Determinism in Continuous Queries
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Determinism In Continuous Queries #

This article is about:

  1. What is determinism?
  2. Is all batch processing deterministic?
    • Two examples of batch queries with non-deterministic results
    • Non-determinism in batch processing
  3. Determinism in streaming processing
    • Non-determinism in streaming
    • Non-deterministic update in streaming
    • How to eliminate the impact of non-deterministic update in streaming queries

1. What Is Determinism? #

Quoting the SQL standard’s description of determinism: ‘an operation is deterministic if that operation assuredly computes identical results when repeated with identical input values’.

2. Is All Batch Processing Deterministic? #

In a classic batch scenario, repeated execution of the same query for a given bounded data set will yield consistent results, which is the most intuitive understanding of determinism.

In practice, however, the same query does not always return consistent results on a batch process either, looking at two example queries.

2.1 Two Examples Of Batch Queries With Non-Deterministic Results #

For example, there is a newly created website click log table:

CREATE TABLE clicks (
    uid VARCHAR(128),
    cTime TIMESTAMP(3),
    url VARCHAR(256)
)

Some new data were written:

+------+---------------------+------------+
|  uid |               cTime |        url |
+------+---------------------+------------+
| Mary | 2022-08-22 12:00:01 |      /home |
|  Bob | 2022-08-22 12:00:01 |      /home |
| Mary | 2022-08-22 12:00:05 | /prod?id=1 |
|  Liz | 2022-08-22 12:01:00 |      /home |
| Mary | 2022-08-22 12:01:30 |      /cart |
|  Bob | 2022-08-22 12:01:35 | /prod?id=3 |
+------+---------------------+------------+
  1. Query 1 applies a time filter to the log table and wants to filter out the last 2 minutes logs:
SELECT * FROM clicks
WHERE cTime BETWEEN TIMESTAMPADD(MINUTE, -2, CURRENT_TIMESTAMP) AND CURRENT_TIMESTAMP;

When the query was submitted at ‘2022-08-22 12:02:00’, it returned all 6 rows in the table, and when it was executed again a minute later, at ‘2022-08-22 12:03:00’, it returned only 3 items:

+------+---------------------+------------+
|  uid |               cTime |        url |
+------+---------------------+------------+
|  Liz | 2022-08-22 12:01:00 |      /home |
| Mary | 2022-08-22 12:01:30 |      /cart |
|  Bob | 2022-08-22 12:01:35 | /prod?id=3 |
+------+---------------------+------------+
  1. Query 2 wants to add a unique identifier to each returned record (since the clicks table does not have a primary key)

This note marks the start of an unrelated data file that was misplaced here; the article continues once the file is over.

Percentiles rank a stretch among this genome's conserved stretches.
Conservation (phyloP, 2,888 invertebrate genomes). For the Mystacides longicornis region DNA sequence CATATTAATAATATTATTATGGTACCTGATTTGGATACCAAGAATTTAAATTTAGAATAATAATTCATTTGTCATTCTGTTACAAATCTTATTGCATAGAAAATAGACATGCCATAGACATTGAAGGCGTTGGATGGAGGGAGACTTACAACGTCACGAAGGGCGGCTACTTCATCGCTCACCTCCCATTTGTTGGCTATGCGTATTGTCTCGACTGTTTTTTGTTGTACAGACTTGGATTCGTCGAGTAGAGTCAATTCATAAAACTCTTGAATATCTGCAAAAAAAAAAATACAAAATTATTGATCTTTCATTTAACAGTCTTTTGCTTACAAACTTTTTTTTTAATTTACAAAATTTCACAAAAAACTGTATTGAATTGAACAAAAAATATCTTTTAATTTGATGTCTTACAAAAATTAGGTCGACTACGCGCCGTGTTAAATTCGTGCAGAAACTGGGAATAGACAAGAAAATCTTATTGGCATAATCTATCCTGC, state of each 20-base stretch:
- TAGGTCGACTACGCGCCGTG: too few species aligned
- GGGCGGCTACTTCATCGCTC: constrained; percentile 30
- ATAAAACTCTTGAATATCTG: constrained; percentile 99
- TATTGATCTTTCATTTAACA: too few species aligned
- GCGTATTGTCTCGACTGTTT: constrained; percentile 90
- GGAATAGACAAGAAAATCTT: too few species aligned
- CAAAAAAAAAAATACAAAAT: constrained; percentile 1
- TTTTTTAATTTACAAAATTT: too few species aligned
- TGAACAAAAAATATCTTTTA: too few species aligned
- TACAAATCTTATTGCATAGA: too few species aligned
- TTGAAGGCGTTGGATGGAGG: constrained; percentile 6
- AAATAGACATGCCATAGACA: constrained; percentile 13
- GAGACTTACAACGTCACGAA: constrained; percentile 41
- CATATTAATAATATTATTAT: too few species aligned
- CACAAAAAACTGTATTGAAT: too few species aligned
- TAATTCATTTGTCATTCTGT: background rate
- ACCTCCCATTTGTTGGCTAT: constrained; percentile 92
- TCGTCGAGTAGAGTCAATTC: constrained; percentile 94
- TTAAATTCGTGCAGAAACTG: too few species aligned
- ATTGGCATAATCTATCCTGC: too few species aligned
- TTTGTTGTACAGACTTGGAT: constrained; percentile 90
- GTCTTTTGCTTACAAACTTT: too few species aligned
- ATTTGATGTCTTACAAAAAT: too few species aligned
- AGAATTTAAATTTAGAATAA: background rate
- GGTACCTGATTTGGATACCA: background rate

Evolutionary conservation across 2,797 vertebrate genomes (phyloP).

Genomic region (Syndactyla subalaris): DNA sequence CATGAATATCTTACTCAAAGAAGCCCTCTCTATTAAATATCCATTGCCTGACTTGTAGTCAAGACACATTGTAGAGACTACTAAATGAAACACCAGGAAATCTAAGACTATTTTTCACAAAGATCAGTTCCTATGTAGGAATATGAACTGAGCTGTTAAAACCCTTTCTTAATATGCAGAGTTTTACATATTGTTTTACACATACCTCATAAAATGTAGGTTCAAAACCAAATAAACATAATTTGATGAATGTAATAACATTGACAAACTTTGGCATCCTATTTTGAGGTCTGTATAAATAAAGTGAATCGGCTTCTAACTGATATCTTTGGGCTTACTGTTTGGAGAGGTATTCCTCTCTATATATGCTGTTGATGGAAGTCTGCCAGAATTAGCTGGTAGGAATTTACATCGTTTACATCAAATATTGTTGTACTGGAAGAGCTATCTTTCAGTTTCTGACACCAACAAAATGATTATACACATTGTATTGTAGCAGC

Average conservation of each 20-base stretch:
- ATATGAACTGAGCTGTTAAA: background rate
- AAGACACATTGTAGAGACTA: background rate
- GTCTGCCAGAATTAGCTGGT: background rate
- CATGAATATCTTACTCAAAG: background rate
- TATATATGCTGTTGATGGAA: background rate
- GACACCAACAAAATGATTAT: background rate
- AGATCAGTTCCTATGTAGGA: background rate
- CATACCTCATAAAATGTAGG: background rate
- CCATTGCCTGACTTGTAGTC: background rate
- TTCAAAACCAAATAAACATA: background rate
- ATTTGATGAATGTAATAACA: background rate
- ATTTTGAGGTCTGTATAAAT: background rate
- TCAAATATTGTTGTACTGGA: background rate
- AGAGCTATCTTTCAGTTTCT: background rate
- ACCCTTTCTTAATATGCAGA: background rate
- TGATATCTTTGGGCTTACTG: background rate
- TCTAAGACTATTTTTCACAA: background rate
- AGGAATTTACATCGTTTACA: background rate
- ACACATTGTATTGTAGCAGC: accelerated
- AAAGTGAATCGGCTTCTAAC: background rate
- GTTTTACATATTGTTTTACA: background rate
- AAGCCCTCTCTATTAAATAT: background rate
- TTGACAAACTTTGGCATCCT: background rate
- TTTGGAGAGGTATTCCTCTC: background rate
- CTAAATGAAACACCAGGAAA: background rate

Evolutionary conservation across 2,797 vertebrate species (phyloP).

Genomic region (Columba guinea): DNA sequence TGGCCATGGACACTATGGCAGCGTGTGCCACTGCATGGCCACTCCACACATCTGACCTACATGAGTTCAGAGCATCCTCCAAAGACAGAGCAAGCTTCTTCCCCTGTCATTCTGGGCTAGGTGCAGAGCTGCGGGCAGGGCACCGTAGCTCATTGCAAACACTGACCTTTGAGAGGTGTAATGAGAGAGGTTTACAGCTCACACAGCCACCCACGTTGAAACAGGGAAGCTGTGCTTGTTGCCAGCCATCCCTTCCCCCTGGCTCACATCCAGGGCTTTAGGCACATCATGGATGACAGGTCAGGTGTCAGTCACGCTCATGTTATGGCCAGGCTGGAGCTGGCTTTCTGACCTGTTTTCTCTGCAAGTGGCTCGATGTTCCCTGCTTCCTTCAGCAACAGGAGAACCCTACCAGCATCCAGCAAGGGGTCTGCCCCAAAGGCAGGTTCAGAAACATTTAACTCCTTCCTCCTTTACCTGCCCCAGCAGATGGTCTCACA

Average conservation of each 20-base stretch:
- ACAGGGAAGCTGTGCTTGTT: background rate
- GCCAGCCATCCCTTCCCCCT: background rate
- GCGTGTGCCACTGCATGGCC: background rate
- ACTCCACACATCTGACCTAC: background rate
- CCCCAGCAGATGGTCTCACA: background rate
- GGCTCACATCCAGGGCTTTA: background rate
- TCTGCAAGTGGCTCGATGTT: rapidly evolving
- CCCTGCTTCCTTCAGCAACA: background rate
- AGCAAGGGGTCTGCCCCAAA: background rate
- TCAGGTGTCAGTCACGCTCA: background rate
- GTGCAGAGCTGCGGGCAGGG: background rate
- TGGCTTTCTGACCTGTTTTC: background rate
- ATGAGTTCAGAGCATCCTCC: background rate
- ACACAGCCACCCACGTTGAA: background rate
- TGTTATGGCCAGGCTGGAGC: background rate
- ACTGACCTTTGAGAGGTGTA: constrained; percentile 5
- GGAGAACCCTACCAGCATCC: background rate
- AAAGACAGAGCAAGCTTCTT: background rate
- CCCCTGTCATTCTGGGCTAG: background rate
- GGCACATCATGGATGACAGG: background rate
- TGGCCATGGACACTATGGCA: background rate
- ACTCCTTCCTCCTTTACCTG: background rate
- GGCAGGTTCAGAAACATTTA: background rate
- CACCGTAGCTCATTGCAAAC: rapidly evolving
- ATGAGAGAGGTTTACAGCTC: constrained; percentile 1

SELECT UUID() AS uuid, * FROM clicks LIMIT 3;

Executing this query twice in a row generates a different uuid identifier for each row

-- first execution
+--------------------------------+------+---------------------+------------+
|                           uuid |  uid |               cTime |        url |
+--------------------------------+------+---------------------+------------+
| aaaa4894-16d4-44d0-a763-03f... | Mary | 2022-08-22 12:00:01 |      /home |
| ed26fd46-960e-4228-aaf2-0aa... |  Bob | 2022-08-22 12:00:01 |      /home |
| 1886afc7-dfc6-4b20-a881-b0e... | Mary | 2022-08-22 12:00:05 | /prod?id=1 |
+--------------------------------+------+---------------------+------------+

-- second execution
+--------------------------------+------+---------------------+------------+
|                           uuid |  uid |               cTime |        url |
+--------------------------------+------+---------------------+------------+
| 95f7301f-bcf2-4b6f-9cf3-1ea... | Mary | 2022-08-22 12:00:01 |      /home |
| 63301e2d-d180-4089-876f-683... |  Bob | 2022-08-22 12:00:01 |      /home |
| f24456d3-e942-43d1-a00f-fdb... | Mary | 2022-08-22 12:00:05 | /prod?id=1 |
+--------------------------------+------+---------------------+------------+

2.2 Non-Determinism In Batch Processing #

The non-determinism in batch processing mainly caused by the non-deterministic functions, as the two query examples above, where the built-in functions CURRENT_TIMESTAMP and UUID() actually behave differently in batch processing, continue with a query example:

SELECT CURRENT_TIMESTAMP, * FROM clicks;

CURRENT_TIMESTAMP is the same value on all records returned

+-------------------------+------+---------------------+------------+
|       CURRENT_TIMESTAMP |  uid |               cTime |        url |
+-------------------------+------+---------------------+------------+
| 2022-08-23 17:25:46.831 | Mary | 2022-08-22 12:00:01 |      /home |
| 2022-08-23 17:25:46.831 |  Bob | 2022-08-22 12:00:01 |      /home |
| 2022-08-23 17:25:46.831 | Mary | 2022-08-22 12:00:05 | /prod?id=1 |
| 2022-08-23 17:25:46.831 |  Liz | 2022-08-22 12:01:00 |      /home |
| 2022-08-23 17:25:46.831 | Mary | 2022-08-22 12:01:30 |      /cart |
| 2022-08-23 17:25:46.831 |  Bob | 2022-08-22 12:01:35 | /prod?id=3 |
+-------------------------+------+---------------------+------------+

This difference is due to the fact that Flink inherits the definition of functions from Apache Calcite, where there are two types of functions other than deterministic function (non-deterministic functions) and dynamic function (dynamic functions, built-in dynamic functions are mainly temporal functions). The non-deterministic functions are executed at runtime (in clusters, evaluated per record), while the dynamic functions determine the corresponding values only when the query plan is generated(not executed at runtime, different values are obtained at different times, but the same values are obtained at the same execution). For more information see System (Built-in) Function Determinism.

3. Determinism In Streaming Processing #